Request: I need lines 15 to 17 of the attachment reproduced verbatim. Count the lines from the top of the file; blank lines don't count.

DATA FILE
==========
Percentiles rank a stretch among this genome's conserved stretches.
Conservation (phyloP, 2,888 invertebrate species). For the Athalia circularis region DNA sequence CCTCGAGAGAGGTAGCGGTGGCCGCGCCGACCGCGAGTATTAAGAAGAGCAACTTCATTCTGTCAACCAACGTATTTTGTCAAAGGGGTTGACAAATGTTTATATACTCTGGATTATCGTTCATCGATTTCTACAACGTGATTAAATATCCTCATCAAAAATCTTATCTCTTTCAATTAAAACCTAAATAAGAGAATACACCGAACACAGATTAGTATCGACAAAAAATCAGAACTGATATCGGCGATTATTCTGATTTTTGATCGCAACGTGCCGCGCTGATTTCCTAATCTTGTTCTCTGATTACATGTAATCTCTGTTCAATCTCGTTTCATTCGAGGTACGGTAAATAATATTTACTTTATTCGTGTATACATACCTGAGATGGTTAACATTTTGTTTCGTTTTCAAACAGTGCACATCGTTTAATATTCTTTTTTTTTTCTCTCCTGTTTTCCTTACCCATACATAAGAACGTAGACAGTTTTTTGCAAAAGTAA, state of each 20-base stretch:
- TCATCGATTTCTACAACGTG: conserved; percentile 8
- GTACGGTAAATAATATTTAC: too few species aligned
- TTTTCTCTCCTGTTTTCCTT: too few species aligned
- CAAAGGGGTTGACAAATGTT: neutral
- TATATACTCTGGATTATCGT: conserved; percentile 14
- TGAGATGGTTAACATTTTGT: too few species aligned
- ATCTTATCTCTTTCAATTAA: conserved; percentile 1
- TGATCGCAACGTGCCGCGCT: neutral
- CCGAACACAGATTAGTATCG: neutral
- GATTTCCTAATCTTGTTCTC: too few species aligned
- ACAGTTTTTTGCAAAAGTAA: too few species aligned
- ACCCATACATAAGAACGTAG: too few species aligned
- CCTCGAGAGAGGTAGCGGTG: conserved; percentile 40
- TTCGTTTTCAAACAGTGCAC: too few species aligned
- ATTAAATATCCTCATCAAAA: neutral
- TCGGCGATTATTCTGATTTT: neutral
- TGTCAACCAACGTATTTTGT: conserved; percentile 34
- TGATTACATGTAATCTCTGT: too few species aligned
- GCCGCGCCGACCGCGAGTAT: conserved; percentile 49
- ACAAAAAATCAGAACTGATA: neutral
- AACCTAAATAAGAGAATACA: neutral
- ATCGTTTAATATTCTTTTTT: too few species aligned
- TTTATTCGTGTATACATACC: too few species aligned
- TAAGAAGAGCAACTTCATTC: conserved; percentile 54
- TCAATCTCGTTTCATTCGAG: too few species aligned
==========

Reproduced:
- CCTCGAGAGAGGTAGCGGTG: conserved; percentile 40
- TTCGTTTTCAAACAGTGCAC: too few species aligned
- ATTAAATATCCTCATCAAAA: neutral